pivottablejs module. This has been possible for RStudio users for a while now via rPivotTable, but why should they have all the fun?
I first built PivotTable.js with a plan to build an in-browser data analysis tool, and got as far as one where you could load up a CSV file in the browser for display. Since then, however, the Jupyter project has gathered steam and now provides a browser-based interface to some of the most powerful data processing libraries in the world, so it makes sense to interface with it.
The fantastic Pandas library for Python already has a
pivot_table method, which is quite powerful, but exploring data by executing, modifying, executing, modifying code is nowhere as fast as just dragging elements around a UI and seeing patterns appear interactively, and this is what using PivotTable.js gives you. Check out the video above for a taste, or check out my analysis of Montreal 311 Service Requests data for a more complete example with voiceover.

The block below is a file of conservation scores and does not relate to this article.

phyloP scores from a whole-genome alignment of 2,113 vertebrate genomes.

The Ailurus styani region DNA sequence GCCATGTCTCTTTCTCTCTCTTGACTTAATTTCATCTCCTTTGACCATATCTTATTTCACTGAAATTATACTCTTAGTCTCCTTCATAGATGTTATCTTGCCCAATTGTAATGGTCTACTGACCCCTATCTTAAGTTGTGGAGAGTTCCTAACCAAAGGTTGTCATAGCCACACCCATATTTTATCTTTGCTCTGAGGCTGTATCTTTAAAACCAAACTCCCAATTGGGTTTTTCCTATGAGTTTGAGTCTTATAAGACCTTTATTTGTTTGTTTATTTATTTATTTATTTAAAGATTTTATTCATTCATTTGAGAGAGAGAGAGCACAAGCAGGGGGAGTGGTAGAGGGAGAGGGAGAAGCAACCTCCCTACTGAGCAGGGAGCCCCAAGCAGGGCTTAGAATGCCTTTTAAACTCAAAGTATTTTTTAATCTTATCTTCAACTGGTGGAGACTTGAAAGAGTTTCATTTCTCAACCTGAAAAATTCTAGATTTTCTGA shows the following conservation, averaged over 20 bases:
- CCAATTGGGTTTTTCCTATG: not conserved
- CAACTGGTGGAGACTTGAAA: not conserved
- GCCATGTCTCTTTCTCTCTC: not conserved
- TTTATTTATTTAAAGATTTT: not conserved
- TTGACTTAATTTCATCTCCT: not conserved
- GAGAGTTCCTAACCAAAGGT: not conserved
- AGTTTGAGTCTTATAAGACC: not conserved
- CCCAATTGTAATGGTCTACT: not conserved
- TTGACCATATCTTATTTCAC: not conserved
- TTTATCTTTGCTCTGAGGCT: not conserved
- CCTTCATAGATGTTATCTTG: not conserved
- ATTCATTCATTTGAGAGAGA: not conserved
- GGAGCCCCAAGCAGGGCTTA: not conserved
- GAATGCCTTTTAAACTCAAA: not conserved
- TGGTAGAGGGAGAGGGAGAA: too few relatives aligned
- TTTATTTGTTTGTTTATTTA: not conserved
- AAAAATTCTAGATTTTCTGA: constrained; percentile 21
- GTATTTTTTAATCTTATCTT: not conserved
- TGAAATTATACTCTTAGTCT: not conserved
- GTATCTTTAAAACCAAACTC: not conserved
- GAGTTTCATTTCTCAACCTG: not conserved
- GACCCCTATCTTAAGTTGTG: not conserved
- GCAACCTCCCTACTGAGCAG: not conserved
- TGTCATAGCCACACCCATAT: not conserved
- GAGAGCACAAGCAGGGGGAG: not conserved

To use PivotTable.js from Jupyter, first install it with
pip install pivottablejs.
Then, if you have a Pandas DataFrame (from Pandas v0.14+, or any other object with a
to_csv method which returns a string) called
df just execute
from pivottablejs import pivot_ui pivot_ui(df)
and you will get an interactive UI in your notebook.
What happens behind the scenes is that a local file called
pivottablejs.html is written (overrideable behaviour with the
iframe. You can also “pop out” of that frame into a full page, which is then saveable for later.
Code from this post is up on Github at nicolaskruchten/jupyter_pivottablejs